March 30, 2016 by Stephen Bentley
Auspicious – WordWednesdayFun
This is an auspicious start to the week’s writing activity for the blog. I mean that in the sense that it bodes well that I am crafting this post on Tuesday ahead of the scheduled posting day of Wednesday.
This word happens to be the word of the day at Merriam-Webster. This is what they have to say –
1 : showing or suggesting that future success is likely : propitious
2 : attended by good fortune : prosperous
Being nominated for four awards, including Best Picture, the movie proved to be an auspicious start to his directing career.
“In Chinese lobster is called ‘long xia,’ or dragon prawn, which has an auspicious ring to it.” — The Economist, 13 Feb. 2016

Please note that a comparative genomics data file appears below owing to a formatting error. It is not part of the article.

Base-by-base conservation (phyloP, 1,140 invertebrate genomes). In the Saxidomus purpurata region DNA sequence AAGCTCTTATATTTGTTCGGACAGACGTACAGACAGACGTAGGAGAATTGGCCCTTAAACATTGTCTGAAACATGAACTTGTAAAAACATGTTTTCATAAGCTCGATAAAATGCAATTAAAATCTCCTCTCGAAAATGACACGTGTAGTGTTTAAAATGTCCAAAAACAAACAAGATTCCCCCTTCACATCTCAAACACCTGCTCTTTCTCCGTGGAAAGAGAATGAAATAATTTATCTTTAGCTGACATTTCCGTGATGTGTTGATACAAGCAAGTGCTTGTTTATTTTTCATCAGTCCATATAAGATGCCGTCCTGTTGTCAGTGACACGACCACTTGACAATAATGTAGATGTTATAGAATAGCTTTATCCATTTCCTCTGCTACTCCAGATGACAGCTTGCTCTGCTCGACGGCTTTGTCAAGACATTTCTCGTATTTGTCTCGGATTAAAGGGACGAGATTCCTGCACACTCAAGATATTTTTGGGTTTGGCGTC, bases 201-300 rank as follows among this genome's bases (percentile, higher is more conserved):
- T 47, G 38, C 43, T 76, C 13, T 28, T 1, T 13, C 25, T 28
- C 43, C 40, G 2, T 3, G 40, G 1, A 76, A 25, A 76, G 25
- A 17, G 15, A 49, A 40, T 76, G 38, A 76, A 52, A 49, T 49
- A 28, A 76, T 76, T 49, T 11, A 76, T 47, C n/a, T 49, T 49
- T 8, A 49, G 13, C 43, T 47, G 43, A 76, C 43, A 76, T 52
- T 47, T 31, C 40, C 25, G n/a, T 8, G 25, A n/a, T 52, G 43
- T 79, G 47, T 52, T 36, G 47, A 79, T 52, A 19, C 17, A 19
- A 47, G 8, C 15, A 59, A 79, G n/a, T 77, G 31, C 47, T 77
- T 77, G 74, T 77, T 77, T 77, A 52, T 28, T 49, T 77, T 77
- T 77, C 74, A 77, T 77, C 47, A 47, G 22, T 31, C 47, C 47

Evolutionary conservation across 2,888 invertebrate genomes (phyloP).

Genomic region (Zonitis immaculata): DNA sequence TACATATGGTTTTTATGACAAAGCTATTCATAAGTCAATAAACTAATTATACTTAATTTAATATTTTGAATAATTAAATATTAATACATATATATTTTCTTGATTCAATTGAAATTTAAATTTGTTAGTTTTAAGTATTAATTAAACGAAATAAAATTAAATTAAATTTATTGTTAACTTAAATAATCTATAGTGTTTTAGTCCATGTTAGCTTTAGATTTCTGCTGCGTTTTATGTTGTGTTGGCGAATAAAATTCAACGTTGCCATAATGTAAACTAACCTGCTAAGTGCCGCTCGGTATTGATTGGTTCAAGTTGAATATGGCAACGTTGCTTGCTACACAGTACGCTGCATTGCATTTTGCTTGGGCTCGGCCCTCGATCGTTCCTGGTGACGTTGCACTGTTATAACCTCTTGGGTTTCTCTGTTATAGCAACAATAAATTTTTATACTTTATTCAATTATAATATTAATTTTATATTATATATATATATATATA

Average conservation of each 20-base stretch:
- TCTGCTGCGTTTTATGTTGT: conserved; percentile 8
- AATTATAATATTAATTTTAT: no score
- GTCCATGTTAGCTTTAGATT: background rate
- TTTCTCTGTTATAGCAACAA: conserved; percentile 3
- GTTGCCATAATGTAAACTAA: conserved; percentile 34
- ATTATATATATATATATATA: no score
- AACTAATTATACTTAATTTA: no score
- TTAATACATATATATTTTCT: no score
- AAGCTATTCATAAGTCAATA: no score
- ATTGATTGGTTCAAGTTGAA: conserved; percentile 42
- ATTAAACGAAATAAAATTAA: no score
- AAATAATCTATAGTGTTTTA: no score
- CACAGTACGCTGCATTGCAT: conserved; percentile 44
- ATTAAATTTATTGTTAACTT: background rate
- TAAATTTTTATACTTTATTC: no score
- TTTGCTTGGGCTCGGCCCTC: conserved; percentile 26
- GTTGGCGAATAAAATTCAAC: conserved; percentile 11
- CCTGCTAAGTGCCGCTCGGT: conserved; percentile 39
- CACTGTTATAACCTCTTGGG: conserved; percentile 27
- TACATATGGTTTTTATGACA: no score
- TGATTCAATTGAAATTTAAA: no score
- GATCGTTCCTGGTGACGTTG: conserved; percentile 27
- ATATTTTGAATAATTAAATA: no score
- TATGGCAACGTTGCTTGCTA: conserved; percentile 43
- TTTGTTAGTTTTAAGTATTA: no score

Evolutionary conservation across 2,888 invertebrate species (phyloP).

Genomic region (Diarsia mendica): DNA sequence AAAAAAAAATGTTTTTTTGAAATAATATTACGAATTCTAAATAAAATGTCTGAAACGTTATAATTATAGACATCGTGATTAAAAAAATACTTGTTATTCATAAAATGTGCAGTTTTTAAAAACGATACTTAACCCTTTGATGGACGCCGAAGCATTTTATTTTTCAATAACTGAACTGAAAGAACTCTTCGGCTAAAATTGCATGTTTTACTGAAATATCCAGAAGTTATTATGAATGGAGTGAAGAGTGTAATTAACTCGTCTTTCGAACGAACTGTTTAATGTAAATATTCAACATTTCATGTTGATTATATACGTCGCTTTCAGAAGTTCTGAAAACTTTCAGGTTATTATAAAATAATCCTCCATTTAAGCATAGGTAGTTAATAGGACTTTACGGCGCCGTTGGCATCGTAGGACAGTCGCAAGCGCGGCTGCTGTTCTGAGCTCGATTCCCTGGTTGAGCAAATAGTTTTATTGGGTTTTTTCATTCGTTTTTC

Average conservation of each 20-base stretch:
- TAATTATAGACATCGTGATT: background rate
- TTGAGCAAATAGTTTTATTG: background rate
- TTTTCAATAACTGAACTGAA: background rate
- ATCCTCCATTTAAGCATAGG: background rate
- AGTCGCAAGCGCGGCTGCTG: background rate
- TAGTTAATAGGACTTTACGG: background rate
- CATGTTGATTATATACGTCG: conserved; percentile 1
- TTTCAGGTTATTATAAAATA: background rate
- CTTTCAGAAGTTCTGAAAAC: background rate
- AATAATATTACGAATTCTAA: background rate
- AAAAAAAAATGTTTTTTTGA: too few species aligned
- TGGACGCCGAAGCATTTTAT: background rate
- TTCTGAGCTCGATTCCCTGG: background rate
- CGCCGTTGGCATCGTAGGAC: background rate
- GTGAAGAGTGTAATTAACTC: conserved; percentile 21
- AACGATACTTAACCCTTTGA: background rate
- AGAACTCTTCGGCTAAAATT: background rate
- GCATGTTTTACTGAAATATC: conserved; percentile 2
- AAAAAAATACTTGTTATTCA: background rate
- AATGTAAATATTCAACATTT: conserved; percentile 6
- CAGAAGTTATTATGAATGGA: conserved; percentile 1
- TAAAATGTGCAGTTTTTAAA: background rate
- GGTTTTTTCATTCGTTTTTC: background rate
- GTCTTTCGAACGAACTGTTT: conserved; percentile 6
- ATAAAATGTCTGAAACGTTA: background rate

Did You Know?
Auspicious comes from Latin auspex, which literally means “bird seer” (from the words avis, meaning “bird,” and specere, meaning “to look at”). In ancient Rome, these “bird seers” were priests, or augurs, who studied the flight and feeding patterns of birds, then delivered prophecies based on their observations. The right combination of bird behavior indicated favorable conditions, but the wrong patterns spelled trouble. The English noun auspice, which originally referred to this practice of observing birds to discover omens, also comes from Latin auspex. Today, the plural form auspices is often used with the meaning “kindly patronage and guidance.”
Word Family Quiz
Fill in the blanks to create a word that is derived from Latin specere and refers to an illustration facing the title page of a book:
f _ o _ t _ s _ i _ _e.
Go on! have a go!
Urban Dictionary: Auspicious
Now for the Urban Dictionary definition which is unusually serious on this occasion.
Promising good fortune; propitious.
The news that a team of British climbers had reached the summit of Everest seemed an auspicious sign for the reign of newly crowned Queen Elizabeth II.
by LarstaiT November 10, 2003
Have an auspicious week 🙂